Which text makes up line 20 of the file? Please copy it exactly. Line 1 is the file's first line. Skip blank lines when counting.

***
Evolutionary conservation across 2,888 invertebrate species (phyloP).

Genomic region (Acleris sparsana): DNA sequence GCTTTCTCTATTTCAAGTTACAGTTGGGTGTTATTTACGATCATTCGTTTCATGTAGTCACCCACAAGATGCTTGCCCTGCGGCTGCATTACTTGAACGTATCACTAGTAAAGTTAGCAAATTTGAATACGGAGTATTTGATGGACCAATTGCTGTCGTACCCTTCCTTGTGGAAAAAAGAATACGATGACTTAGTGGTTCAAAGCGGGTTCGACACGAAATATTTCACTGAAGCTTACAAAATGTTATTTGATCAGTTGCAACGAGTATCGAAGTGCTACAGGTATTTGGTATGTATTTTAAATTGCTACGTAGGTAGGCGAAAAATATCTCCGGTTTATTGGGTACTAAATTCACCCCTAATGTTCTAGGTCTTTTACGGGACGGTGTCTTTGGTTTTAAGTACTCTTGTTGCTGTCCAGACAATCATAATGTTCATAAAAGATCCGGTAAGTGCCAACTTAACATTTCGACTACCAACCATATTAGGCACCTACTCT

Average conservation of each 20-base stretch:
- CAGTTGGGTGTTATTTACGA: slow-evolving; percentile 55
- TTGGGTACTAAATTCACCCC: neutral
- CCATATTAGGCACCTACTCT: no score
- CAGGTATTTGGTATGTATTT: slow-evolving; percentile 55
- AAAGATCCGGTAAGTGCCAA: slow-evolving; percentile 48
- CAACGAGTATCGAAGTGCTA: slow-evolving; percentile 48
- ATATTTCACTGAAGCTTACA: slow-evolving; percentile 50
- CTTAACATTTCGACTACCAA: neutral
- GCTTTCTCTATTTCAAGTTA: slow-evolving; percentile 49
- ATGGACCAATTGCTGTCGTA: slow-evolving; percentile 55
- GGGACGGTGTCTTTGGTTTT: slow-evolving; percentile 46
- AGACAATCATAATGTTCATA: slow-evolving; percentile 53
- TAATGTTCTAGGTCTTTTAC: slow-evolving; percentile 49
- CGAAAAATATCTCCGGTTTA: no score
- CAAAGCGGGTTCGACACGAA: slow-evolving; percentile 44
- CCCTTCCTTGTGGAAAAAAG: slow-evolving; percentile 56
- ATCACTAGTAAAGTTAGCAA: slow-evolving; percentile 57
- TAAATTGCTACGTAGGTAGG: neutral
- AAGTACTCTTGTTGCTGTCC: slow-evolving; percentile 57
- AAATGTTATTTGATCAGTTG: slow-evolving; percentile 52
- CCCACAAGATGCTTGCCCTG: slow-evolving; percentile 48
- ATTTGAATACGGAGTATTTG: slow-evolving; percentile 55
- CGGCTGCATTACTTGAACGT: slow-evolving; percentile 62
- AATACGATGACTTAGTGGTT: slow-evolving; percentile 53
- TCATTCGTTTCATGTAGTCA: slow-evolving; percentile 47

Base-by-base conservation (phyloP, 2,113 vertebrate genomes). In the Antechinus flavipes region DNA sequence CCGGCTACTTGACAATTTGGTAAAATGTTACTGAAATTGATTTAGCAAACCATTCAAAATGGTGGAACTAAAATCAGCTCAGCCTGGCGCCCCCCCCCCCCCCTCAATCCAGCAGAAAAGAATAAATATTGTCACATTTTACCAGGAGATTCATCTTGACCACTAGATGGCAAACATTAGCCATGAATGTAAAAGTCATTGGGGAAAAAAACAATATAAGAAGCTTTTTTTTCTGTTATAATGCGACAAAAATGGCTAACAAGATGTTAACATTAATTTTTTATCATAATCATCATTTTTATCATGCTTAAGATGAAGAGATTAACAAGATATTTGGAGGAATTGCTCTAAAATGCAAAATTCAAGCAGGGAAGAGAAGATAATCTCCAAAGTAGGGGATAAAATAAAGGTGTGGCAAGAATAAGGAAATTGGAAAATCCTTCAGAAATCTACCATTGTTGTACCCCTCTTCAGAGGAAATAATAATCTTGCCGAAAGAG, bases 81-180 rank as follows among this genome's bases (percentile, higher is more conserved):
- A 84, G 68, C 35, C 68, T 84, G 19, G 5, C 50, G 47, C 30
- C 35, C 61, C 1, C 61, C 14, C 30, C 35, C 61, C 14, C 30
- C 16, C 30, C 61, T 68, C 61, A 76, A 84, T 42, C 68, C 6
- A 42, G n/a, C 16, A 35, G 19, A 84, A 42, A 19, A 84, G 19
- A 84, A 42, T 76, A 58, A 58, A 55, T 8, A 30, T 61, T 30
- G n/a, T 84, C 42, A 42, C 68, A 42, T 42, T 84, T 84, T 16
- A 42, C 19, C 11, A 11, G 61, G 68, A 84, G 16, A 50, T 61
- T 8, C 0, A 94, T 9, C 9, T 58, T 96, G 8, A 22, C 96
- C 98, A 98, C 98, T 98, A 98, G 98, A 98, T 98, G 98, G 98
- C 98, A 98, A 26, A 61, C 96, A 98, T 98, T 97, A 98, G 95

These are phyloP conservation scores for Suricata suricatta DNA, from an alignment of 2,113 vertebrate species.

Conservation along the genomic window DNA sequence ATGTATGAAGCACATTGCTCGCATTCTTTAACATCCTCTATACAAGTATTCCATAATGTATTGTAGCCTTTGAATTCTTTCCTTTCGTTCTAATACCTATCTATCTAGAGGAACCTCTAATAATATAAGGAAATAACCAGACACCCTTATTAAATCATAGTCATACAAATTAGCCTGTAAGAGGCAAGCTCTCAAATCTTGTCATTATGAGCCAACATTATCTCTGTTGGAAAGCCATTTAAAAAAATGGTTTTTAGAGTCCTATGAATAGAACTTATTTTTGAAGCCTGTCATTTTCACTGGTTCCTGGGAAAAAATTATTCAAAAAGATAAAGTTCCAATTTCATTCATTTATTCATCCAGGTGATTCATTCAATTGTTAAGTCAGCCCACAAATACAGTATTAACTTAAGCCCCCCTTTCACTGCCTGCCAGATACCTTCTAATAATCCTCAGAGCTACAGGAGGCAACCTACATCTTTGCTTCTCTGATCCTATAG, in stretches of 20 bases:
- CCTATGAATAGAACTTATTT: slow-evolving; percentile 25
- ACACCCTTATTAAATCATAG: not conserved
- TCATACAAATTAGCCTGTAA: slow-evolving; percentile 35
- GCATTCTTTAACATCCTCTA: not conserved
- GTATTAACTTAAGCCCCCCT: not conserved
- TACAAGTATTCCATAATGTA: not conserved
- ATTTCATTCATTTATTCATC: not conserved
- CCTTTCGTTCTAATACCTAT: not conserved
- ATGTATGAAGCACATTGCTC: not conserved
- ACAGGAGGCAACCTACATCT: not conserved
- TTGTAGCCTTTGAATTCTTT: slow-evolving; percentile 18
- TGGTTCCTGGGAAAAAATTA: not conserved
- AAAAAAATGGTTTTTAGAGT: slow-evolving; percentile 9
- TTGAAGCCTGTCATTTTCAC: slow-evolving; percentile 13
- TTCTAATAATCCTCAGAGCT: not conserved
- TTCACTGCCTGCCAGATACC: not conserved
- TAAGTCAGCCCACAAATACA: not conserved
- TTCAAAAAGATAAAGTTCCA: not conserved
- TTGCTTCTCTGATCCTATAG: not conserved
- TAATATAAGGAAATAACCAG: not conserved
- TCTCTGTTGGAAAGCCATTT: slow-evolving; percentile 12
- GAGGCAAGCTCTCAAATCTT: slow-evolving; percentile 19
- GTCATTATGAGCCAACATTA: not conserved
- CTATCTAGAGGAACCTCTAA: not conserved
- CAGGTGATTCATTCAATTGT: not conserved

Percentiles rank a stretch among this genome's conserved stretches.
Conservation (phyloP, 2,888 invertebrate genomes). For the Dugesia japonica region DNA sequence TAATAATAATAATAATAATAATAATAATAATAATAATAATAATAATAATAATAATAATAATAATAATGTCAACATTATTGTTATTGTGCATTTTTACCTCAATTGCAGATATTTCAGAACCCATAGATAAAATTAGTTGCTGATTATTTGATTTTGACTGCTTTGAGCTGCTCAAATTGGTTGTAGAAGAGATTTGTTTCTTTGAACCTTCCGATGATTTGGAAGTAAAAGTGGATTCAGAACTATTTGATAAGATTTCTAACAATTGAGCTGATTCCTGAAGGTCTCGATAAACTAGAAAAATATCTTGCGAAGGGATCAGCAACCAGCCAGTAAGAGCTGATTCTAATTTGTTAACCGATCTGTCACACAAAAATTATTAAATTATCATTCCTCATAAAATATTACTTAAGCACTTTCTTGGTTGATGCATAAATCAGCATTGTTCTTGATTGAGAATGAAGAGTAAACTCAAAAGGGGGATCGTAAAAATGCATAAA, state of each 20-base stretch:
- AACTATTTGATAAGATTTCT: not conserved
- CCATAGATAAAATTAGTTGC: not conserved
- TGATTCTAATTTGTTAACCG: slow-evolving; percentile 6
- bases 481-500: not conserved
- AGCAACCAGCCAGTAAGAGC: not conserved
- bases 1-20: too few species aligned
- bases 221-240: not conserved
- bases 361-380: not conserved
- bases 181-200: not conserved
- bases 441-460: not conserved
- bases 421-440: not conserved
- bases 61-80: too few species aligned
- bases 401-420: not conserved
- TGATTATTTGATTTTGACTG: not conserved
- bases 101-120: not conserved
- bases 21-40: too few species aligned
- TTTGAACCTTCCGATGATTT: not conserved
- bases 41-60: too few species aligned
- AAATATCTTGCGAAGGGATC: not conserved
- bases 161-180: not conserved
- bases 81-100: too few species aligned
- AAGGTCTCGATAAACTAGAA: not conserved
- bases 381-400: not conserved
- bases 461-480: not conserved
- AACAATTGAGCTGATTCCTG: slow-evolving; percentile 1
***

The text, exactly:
- ATCACTAGTAAAGTTAGCAA: slow-evolving; percentile 57